Undue influence is the short phrase that lawyers in probate and estate matters use to describe any number of circumstances and legal theories that all pretty much add up to the same thing – fraud.
Most often, we encounter allegations of undue influence in connection with the execution of a Last Will and Testament. There are many reasons why a person’s Will might be found invalid, and a proven claim of undue influence is one of them. To prove that a Will was procured fraudulently, a person must show that another person held influence over the Decedent, and that they exerted that influence to overpower the free will of the Decedent. As a result, the Will must have been executed as a result of this person’s overpowering influence. When the Will truly isn’t the Decedent’s intention, the probate court can ignore it.
Lots of Will Contests include claims of undue influence. Many, if not most of them, fail. Most undue influence claims are lost at the exertion or causation stage. It isn’t enough simply to show that a person was in a position of confidence and influence. You must also show that the person acted to exert that influence, and that the influence truly resulted in a Will that the Decedent would not have otherwise signed.
But relationships of confidence and influence are all around us, and the mere opportunity to influence a person’s Will is not enough to constitute actionable fraud. Adult children providing in-home care to their parents is a perfect example. Many times, these children end up prominently featured in the Decedent’s Will, often receiving more than their siblings who did not provide in-home care.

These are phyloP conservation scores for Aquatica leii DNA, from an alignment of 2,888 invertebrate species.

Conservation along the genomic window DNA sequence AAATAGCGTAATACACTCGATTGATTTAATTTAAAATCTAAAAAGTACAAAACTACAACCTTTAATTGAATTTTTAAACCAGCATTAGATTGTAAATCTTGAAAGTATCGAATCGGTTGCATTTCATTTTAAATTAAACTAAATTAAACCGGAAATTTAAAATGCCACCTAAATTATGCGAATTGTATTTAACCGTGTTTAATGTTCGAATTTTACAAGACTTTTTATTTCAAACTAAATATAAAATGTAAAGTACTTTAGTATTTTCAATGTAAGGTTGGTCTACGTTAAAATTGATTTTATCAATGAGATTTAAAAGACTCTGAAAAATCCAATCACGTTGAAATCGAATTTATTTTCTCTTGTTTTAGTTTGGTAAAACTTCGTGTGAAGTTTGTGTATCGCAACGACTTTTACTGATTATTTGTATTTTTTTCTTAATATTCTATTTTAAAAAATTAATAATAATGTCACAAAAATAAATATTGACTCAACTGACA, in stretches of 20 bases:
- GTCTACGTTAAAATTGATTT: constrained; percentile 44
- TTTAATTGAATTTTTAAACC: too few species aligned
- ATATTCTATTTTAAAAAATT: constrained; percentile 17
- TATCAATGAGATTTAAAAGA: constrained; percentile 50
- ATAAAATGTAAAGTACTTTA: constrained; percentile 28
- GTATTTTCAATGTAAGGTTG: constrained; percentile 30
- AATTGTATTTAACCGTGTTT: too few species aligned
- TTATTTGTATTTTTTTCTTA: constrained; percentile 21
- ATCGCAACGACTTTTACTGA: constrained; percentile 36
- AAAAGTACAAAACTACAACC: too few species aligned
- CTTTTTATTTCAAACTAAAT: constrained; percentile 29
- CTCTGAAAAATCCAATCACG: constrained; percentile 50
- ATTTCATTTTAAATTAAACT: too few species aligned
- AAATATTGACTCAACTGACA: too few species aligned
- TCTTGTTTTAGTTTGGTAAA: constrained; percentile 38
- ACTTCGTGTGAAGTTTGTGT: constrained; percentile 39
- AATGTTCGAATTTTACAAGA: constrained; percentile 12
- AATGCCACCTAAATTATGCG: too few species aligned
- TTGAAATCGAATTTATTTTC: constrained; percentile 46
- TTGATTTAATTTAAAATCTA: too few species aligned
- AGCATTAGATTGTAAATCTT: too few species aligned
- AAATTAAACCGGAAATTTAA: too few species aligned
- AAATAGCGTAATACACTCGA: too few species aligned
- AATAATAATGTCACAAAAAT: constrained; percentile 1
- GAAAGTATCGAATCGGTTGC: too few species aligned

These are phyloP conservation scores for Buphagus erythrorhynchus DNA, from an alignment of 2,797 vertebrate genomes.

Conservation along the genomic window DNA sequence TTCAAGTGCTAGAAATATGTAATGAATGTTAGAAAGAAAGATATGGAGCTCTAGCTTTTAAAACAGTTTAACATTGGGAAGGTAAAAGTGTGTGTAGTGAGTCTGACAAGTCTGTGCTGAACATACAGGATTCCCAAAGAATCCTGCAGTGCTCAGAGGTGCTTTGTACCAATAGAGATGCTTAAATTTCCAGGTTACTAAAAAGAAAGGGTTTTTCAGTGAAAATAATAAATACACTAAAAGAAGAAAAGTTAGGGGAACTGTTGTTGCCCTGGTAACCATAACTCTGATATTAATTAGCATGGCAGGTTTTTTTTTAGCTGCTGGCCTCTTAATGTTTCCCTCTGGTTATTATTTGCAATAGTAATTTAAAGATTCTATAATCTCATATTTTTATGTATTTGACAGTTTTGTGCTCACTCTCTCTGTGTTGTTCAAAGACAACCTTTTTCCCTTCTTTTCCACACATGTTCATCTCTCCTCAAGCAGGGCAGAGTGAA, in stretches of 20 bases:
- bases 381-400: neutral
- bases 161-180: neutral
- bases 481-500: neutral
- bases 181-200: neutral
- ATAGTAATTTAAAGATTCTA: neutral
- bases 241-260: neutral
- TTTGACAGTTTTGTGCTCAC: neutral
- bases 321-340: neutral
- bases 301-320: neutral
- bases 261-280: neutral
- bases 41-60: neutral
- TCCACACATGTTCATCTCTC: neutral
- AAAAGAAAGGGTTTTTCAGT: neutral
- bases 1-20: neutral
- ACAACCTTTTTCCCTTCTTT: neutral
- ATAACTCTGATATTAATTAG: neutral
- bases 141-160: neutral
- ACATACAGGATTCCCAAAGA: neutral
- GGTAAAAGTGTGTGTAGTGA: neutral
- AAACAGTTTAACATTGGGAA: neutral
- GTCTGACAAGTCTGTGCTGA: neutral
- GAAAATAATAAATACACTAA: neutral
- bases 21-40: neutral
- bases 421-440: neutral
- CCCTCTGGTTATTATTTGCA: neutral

To the inside child, it seems perfectly reasonable that Mom or Dad left them a larger inheritance. This child may have stopped working to care for their parent in the home, and the Decedent may have wanted to compensate the child through their inheritance. To the outside child, this scenario almost always leads to litigation. The outside child often assumes that the inside child slowly manipulated the Decedent into assigning them greater and greater portions of the overall inheritance. Opportunities to isolate the Decedent are inevitable, and the outside child often believes that the inside child played a heavy role in procuring a Will that disproportionately benefits them.
As in all things, there is never a clear side to favor in these disputes. The facts are what they are, and our attorneys have seen viable and less than viable undue influence claims. With a rising number of adult children acting as in-home caregivers for their aging parents, we should only expect family disputes in this area to increase.